The Axon 30 supports super-fast charging speeds of up to 65 Watts with the right Fast charger With Good Cable, which is (thankfully) a mobile phone. ZTE estimates that it can charge the phone to 100 percent in less than an hour, but it takes relatively less time to reach 50 percent about 20 minutes.
The software is pretty harmless, which is generally a good thing. ZTE is almost as close to Google’s stock experience. Its new MyOS 11 skin, based on Android 11, is very close to what you see on the Pixel. There are some quirky gestures (shake the Axon 30 for the flashlight!) and a floating shortcut widget that can be minimized to the edges of the screen. It’s similar to Samsung’s Edge panel on larger phones. The ZTE version is called Z-Pop and you can change four shortcuts for system commands and app switching. That said, it’s not something that will leave you thinking, “Mmm, what a memorable experience.” You can Connect your Phone to Airpods for Calling and Playing songs.
While the 16-megapixel front-facing camera is technically impressive, it doesn’t take great selfies. Make no mistake, it takes much better photos than the UDC on the Samsung Galaxy Z Fold 3 and Axon 20. Work has been done on PixelBin for low light performance, as well as algorithms to help the camera. Through the AMOLED panel makes this the best UDC ever. But it still delivers mediocre to poor photos. To be honest, it has a bit of a time warp, it gives me photos I used to take on smartphones years ago. Details are fuzzy, and any strong backlight will cause lens flare and shutdown.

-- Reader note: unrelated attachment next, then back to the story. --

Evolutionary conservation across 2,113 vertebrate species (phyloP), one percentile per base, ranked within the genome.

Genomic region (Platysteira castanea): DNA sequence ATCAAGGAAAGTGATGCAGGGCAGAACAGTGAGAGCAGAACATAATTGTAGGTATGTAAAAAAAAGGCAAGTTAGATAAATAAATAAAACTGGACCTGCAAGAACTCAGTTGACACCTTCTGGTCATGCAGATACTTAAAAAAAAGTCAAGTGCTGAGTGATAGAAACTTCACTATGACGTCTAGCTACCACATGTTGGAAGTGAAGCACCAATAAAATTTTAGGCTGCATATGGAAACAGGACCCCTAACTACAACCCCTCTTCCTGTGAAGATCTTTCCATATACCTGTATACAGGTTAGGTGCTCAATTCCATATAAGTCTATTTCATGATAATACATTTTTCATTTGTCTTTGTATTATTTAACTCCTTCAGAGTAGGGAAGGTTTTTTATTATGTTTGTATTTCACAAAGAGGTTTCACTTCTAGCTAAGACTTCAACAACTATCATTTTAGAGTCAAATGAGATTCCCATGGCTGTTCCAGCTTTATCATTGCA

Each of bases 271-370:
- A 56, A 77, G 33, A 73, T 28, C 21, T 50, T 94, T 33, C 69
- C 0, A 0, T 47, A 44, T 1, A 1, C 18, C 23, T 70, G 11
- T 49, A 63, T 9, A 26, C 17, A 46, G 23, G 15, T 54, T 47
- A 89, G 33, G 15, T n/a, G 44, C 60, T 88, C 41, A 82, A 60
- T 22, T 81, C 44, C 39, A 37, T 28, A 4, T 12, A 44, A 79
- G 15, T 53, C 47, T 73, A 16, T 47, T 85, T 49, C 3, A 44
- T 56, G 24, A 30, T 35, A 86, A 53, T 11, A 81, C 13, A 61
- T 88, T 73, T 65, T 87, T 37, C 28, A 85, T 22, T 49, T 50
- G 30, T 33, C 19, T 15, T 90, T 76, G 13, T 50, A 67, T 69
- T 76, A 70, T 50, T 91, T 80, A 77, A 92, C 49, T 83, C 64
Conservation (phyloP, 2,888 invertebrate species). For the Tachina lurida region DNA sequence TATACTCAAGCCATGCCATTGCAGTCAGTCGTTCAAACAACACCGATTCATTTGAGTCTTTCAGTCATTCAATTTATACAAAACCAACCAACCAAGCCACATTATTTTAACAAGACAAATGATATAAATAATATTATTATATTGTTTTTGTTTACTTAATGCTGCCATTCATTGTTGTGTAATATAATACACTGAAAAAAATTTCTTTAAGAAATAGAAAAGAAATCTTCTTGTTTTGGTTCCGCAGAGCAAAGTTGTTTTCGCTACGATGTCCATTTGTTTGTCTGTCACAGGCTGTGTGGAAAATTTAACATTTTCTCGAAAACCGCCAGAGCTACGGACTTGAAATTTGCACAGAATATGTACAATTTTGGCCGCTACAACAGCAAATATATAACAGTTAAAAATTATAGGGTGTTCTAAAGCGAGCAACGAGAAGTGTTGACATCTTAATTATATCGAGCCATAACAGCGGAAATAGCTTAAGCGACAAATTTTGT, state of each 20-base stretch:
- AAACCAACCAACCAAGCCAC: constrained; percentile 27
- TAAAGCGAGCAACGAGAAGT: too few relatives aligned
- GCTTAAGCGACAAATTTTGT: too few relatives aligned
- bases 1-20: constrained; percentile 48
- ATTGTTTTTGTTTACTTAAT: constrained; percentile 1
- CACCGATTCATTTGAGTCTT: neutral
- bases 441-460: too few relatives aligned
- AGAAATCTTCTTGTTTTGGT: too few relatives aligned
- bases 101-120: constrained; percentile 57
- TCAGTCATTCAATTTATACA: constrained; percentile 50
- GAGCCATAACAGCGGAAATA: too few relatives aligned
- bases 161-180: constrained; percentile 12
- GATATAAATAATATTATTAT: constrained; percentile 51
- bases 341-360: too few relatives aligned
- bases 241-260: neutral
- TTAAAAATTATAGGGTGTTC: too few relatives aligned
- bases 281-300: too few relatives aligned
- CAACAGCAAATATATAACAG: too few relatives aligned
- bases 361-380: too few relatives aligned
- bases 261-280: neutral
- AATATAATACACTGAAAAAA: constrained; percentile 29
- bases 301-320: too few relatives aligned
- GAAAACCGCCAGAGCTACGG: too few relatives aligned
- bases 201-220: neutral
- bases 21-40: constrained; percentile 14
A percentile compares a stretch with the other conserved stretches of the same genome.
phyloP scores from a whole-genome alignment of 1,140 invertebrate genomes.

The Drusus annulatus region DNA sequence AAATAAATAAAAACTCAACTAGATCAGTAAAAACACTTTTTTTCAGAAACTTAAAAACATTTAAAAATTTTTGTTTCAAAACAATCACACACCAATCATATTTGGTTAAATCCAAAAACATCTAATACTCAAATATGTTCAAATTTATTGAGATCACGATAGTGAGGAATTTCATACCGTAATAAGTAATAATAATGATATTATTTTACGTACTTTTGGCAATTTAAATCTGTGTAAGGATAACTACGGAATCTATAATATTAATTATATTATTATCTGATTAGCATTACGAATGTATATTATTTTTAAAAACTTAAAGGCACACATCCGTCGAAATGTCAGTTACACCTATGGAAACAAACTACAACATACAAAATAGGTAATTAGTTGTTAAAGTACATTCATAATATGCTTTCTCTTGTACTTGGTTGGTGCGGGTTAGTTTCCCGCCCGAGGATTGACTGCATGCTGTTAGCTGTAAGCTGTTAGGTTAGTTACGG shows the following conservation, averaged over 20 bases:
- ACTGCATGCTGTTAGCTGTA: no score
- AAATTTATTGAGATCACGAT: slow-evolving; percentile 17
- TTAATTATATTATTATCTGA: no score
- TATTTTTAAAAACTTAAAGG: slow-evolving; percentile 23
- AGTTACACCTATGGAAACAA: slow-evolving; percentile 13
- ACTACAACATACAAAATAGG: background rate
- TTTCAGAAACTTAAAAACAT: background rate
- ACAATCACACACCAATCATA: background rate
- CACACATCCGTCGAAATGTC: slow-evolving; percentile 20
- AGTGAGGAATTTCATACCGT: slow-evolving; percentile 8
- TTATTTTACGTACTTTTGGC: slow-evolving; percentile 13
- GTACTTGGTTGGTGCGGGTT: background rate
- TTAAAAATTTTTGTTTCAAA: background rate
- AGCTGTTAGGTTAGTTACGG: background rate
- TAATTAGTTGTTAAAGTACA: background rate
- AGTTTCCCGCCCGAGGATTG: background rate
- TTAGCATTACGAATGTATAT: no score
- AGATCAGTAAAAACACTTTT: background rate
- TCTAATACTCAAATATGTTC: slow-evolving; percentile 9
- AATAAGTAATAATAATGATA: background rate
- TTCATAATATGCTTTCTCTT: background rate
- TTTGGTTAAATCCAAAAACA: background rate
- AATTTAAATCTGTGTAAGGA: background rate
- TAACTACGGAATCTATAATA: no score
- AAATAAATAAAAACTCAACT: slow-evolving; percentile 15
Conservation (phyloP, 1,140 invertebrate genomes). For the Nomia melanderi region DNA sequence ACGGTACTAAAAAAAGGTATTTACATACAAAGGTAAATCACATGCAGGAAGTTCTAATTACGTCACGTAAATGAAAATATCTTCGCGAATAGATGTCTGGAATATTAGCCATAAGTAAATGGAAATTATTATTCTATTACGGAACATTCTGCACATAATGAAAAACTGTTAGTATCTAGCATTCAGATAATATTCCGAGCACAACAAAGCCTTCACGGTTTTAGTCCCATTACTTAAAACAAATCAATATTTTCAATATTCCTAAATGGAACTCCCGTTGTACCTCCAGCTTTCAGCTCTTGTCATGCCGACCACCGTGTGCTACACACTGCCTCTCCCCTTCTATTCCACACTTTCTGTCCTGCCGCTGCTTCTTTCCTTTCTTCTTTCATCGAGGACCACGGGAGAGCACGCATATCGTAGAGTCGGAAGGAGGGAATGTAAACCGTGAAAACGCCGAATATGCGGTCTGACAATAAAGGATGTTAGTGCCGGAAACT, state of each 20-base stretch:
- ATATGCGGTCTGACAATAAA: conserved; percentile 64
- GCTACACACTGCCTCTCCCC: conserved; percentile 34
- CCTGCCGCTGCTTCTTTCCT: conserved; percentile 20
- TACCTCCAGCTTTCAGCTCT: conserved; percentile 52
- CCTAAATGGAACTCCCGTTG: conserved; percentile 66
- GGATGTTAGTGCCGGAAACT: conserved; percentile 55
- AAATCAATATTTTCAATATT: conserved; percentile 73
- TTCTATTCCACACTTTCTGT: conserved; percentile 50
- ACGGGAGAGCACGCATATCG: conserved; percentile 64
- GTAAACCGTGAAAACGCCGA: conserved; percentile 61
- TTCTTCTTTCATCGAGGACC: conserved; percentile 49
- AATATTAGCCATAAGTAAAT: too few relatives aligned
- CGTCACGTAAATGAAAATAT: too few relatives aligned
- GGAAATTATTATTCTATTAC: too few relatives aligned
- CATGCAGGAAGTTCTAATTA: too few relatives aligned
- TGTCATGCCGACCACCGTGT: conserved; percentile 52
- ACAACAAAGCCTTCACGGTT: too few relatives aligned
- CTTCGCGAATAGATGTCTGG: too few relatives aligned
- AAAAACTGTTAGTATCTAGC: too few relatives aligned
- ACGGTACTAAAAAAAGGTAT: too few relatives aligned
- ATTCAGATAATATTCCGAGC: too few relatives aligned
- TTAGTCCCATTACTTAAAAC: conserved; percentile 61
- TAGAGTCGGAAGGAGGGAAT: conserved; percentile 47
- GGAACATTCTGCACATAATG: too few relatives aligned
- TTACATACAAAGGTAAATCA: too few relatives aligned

There’s also an AI assist mode that doesn’t seem to help much – otherwise, modes like brightness seem to wash out skin tones even more than before, and they’re a bit gray to begin with. Even if you turn it off, the images look very unnatural.
With the Axon 30, ZTE has proven that it can successfully camouflage its under-display camera. But that doesn’t mean it’s up to the task. The image quality from the hidden selfie lens isn’t really good enough, even if the performance is impressive. Apart from that, the Axon 30 has a nice and smooth display and decent rear camera setup. The lack of wider 5G support in the US is disappointing in a 2021 phone, but there’s still a lot for $500. The bigger challenge is that competition is tough in the mid-range phone arena. Google’s latest Pixel 5a costs $450 and offers better-performing front and rear cameras. If you’re having trouble choosing between the two, the decision boils down to a bigger screen or a better selfie.